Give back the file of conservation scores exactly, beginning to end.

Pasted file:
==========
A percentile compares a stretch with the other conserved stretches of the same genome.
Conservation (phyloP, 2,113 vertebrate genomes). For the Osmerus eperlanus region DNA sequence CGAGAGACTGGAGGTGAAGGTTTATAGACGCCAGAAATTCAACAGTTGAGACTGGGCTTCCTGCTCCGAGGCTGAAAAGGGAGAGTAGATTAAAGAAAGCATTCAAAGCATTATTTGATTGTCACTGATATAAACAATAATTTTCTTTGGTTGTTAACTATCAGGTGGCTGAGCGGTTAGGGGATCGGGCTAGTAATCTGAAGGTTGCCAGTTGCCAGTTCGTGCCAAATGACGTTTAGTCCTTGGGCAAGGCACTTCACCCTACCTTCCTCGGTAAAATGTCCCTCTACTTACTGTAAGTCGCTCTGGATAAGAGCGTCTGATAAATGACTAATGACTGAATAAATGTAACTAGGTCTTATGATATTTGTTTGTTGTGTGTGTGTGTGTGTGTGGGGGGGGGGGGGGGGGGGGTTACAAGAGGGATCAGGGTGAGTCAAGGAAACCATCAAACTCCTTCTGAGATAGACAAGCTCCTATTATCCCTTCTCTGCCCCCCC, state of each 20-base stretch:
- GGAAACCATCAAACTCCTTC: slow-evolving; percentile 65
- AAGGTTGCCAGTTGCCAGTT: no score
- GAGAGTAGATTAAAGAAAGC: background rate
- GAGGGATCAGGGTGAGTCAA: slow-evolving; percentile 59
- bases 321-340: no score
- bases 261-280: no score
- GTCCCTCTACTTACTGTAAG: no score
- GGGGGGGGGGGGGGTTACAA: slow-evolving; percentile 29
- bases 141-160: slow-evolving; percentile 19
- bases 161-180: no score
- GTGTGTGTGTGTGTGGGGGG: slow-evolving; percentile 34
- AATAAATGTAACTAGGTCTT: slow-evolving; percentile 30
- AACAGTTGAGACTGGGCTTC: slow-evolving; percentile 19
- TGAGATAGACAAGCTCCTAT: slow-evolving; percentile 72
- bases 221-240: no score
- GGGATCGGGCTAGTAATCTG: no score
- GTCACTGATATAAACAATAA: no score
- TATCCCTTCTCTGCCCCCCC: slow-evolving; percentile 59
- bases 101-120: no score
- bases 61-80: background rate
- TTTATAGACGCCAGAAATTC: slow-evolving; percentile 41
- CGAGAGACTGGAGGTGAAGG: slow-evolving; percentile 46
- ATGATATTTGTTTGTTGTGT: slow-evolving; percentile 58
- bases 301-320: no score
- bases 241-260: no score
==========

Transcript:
A percentile compares a stretch with the other conserved stretches of the same genome.
Conservation (phyloP, 2,113 vertebrate genomes). For the Osmerus eperlanus region DNA sequence CGAGAGACTGGAGGTGAAGGTTTATAGACGCCAGAAATTCAACAGTTGAGACTGGGCTTCCTGCTCCGAGGCTGAAAAGGGAGAGTAGATTAAAGAAAGCATTCAAAGCATTATTTGATTGTCACTGATATAAACAATAATTTTCTTTGGTTGTTAACTATCAGGTGGCTGAGCGGTTAGGGGATCGGGCTAGTAATCTGAAGGTTGCCAGTTGCCAGTTCGTGCCAAATGACGTTTAGTCCTTGGGCAAGGCACTTCACCCTACCTTCCTCGGTAAAATGTCCCTCTACTTACTGTAAGTCGCTCTGGATAAGAGCGTCTGATAAATGACTAATGACTGAATAAATGTAACTAGGTCTTATGATATTTGTTTGTTGTGTGTGTGTGTGTGTGTGGGGGGGGGGGGGGGGGGGGTTACAAGAGGGATCAGGGTGAGTCAAGGAAACCATCAAACTCCTTCTGAGATAGACAAGCTCCTATTATCCCTTCTCTGCCCCCCC, state of each 20-base stretch:
- GGAAACCATCAAACTCCTTC: slow-evolving; percentile 65
- AAGGTTGCCAGTTGCCAGTT: no score
- GAGAGTAGATTAAAGAAAGC: background rate
- GAGGGATCAGGGTGAGTCAA: slow-evolving; percentile 59
- bases 321-340: no score
- bases 261-280: no score
- GTCCCTCTACTTACTGTAAG: no score
- GGGGGGGGGGGGGGTTACAA: slow-evolving; percentile 29
- bases 141-160: slow-evolving; percentile 19
- bases 161-180: no score
- GTGTGTGTGTGTGTGGGGGG: slow-evolving; percentile 34
- AATAAATGTAACTAGGTCTT: slow-evolving; percentile 30
- AACAGTTGAGACTGGGCTTC: slow-evolving; percentile 19
- TGAGATAGACAAGCTCCTAT: slow-evolving; percentile 72
- bases 221-240: no score
- GGGATCGGGCTAGTAATCTG: no score
- GTCACTGATATAAACAATAA: no score
- TATCCCTTCTCTGCCCCCCC: slow-evolving; percentile 59
- bases 101-120: no score
- bases 61-80: background rate
- TTTATAGACGCCAGAAATTC: slow-evolving; percentile 41
- CGAGAGACTGGAGGTGAAGG: slow-evolving; percentile 46
- ATGATATTTGTTTGTTGTGT: slow-evolving; percentile 58
- bases 301-320: no score
- bases 241-260: no score